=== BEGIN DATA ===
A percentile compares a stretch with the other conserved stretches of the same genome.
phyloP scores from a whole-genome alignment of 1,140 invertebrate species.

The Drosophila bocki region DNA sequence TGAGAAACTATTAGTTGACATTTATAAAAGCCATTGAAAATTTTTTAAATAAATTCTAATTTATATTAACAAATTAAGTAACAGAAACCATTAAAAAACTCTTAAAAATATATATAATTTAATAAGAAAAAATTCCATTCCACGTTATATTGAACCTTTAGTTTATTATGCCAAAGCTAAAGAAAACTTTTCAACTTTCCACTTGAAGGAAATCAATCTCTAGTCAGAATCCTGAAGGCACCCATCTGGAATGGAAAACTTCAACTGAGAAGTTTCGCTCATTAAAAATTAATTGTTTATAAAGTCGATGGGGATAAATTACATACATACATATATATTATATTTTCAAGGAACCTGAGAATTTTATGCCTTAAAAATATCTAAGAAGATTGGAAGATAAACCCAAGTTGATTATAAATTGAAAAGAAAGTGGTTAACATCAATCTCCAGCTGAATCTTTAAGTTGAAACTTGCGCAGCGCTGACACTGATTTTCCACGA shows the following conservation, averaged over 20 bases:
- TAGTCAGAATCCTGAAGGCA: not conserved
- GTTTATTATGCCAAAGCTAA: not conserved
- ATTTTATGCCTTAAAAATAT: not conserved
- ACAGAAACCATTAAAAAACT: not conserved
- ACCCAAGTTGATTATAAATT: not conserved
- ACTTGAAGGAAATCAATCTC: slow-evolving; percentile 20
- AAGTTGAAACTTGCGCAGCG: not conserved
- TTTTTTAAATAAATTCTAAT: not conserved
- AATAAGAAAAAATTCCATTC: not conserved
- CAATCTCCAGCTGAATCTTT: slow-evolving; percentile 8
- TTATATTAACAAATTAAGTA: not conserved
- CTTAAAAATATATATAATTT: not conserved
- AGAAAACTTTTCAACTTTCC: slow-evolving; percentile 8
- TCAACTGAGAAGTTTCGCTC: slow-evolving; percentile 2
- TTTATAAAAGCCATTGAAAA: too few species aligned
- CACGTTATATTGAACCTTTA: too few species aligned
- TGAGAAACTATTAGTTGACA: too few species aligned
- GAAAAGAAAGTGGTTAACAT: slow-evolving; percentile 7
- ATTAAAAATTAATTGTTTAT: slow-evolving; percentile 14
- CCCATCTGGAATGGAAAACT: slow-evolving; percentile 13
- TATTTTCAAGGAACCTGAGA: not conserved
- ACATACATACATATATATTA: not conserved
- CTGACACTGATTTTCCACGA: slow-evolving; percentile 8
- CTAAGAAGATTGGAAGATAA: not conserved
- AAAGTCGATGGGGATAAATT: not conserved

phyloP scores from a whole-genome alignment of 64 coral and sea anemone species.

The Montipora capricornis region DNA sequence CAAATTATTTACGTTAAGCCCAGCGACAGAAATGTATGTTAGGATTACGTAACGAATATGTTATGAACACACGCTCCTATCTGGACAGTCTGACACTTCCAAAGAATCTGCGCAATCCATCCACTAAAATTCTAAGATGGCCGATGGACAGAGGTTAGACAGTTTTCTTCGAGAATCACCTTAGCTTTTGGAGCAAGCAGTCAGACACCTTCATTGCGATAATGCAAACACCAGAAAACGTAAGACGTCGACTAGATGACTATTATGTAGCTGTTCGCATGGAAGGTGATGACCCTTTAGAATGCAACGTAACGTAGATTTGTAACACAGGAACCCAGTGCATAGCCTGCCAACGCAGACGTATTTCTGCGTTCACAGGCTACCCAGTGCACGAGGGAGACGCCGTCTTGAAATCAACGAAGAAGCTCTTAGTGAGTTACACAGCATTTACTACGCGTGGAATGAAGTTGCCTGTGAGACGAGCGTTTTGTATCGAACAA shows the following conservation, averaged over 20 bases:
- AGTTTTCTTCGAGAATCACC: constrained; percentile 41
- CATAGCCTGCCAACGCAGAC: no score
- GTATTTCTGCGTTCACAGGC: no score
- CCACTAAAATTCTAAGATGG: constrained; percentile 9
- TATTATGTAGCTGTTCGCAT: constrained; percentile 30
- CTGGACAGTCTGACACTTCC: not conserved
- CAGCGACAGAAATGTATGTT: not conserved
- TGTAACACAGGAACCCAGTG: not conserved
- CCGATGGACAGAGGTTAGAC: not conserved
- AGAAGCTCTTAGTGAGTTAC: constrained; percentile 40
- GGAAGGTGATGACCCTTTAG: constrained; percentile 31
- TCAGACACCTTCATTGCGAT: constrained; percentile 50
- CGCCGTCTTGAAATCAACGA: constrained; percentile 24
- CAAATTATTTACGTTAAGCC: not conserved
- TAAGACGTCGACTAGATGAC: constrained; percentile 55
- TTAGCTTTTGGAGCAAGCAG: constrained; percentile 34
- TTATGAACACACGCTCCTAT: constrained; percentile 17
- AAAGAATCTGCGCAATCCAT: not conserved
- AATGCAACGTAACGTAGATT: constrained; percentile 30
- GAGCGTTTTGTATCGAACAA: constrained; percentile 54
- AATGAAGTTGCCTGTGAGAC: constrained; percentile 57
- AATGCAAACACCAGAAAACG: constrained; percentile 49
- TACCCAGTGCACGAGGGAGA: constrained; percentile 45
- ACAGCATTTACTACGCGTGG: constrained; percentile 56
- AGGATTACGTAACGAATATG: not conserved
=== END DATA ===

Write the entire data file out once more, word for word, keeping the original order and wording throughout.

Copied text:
A percentile compares a stretch with the other conserved stretches of the same genome.
phyloP scores from a whole-genome alignment of 1,140 invertebrate species.

The Drosophila bocki region DNA sequence TGAGAAACTATTAGTTGACATTTATAAAAGCCATTGAAAATTTTTTAAATAAATTCTAATTTATATTAACAAATTAAGTAACAGAAACCATTAAAAAACTCTTAAAAATATATATAATTTAATAAGAAAAAATTCCATTCCACGTTATATTGAACCTTTAGTTTATTATGCCAAAGCTAAAGAAAACTTTTCAACTTTCCACTTGAAGGAAATCAATCTCTAGTCAGAATCCTGAAGGCACCCATCTGGAATGGAAAACTTCAACTGAGAAGTTTCGCTCATTAAAAATTAATTGTTTATAAAGTCGATGGGGATAAATTACATACATACATATATATTATATTTTCAAGGAACCTGAGAATTTTATGCCTTAAAAATATCTAAGAAGATTGGAAGATAAACCCAAGTTGATTATAAATTGAAAAGAAAGTGGTTAACATCAATCTCCAGCTGAATCTTTAAGTTGAAACTTGCGCAGCGCTGACACTGATTTTCCACGA shows the following conservation, averaged over 20 bases:
- TAGTCAGAATCCTGAAGGCA: not conserved
- GTTTATTATGCCAAAGCTAA: not conserved
- ATTTTATGCCTTAAAAATAT: not conserved
- ACAGAAACCATTAAAAAACT: not conserved
- ACCCAAGTTGATTATAAATT: not conserved
- ACTTGAAGGAAATCAATCTC: slow-evolving; percentile 20
- AAGTTGAAACTTGCGCAGCG: not conserved
- TTTTTTAAATAAATTCTAAT: not conserved
- AATAAGAAAAAATTCCATTC: not conserved
- CAATCTCCAGCTGAATCTTT: slow-evolving; percentile 8
- TTATATTAACAAATTAAGTA: not conserved
- CTTAAAAATATATATAATTT: not conserved
- AGAAAACTTTTCAACTTTCC: slow-evolving; percentile 8
- TCAACTGAGAAGTTTCGCTC: slow-evolving; percentile 2
- TTTATAAAAGCCATTGAAAA: too few species aligned
- CACGTTATATTGAACCTTTA: too few species aligned
- TGAGAAACTATTAGTTGACA: too few species aligned
- GAAAAGAAAGTGGTTAACAT: slow-evolving; percentile 7
- ATTAAAAATTAATTGTTTAT: slow-evolving; percentile 14
- CCCATCTGGAATGGAAAACT: slow-evolving; percentile 13
- TATTTTCAAGGAACCTGAGA: not conserved
- ACATACATACATATATATTA: not conserved
- CTGACACTGATTTTCCACGA: slow-evolving; percentile 8
- CTAAGAAGATTGGAAGATAA: not conserved
- AAAGTCGATGGGGATAAATT: not conserved

phyloP scores from a whole-genome alignment of 64 coral and sea anemone species.

The Montipora capricornis region DNA sequence CAAATTATTTACGTTAAGCCCAGCGACAGAAATGTATGTTAGGATTACGTAACGAATATGTTATGAACACACGCTCCTATCTGGACAGTCTGACACTTCCAAAGAATCTGCGCAATCCATCCACTAAAATTCTAAGATGGCCGATGGACAGAGGTTAGACAGTTTTCTTCGAGAATCACCTTAGCTTTTGGAGCAAGCAGTCAGACACCTTCATTGCGATAATGCAAACACCAGAAAACGTAAGACGTCGACTAGATGACTATTATGTAGCTGTTCGCATGGAAGGTGATGACCCTTTAGAATGCAACGTAACGTAGATTTGTAACACAGGAACCCAGTGCATAGCCTGCCAACGCAGACGTATTTCTGCGTTCACAGGCTACCCAGTGCACGAGGGAGACGCCGTCTTGAAATCAACGAAGAAGCTCTTAGTGAGTTACACAGCATTTACTACGCGTGGAATGAAGTTGCCTGTGAGACGAGCGTTTTGTATCGAACAA shows the following conservation, averaged over 20 bases:
- AGTTTTCTTCGAGAATCACC: constrained; percentile 41
- CATAGCCTGCCAACGCAGAC: no score
- GTATTTCTGCGTTCACAGGC: no score
- CCACTAAAATTCTAAGATGG: constrained; percentile 9
- TATTATGTAGCTGTTCGCAT: constrained; percentile 30
- CTGGACAGTCTGACACTTCC: not conserved
- CAGCGACAGAAATGTATGTT: not conserved
- TGTAACACAGGAACCCAGTG: not conserved
- CCGATGGACAGAGGTTAGAC: not conserved
- AGAAGCTCTTAGTGAGTTAC: constrained; percentile 40
- GGAAGGTGATGACCCTTTAG: constrained; percentile 31
- TCAGACACCTTCATTGCGAT: constrained; percentile 50
- CGCCGTCTTGAAATCAACGA: constrained; percentile 24
- CAAATTATTTACGTTAAGCC: not conserved
- TAAGACGTCGACTAGATGAC: constrained; percentile 55
- TTAGCTTTTGGAGCAAGCAG: constrained; percentile 34
- TTATGAACACACGCTCCTAT: constrained; percentile 17
- AAAGAATCTGCGCAATCCAT: not conserved
- AATGCAACGTAACGTAGATT: constrained; percentile 30
- GAGCGTTTTGTATCGAACAA: constrained; percentile 54
- AATGAAGTTGCCTGTGAGAC: constrained; percentile 57
- AATGCAAACACCAGAAAACG: constrained; percentile 49
- TACCCAGTGCACGAGGGAGA: constrained; percentile 45
- ACAGCATTTACTACGCGTGG: constrained; percentile 56
- AGGATTACGTAACGAATATG: not conserved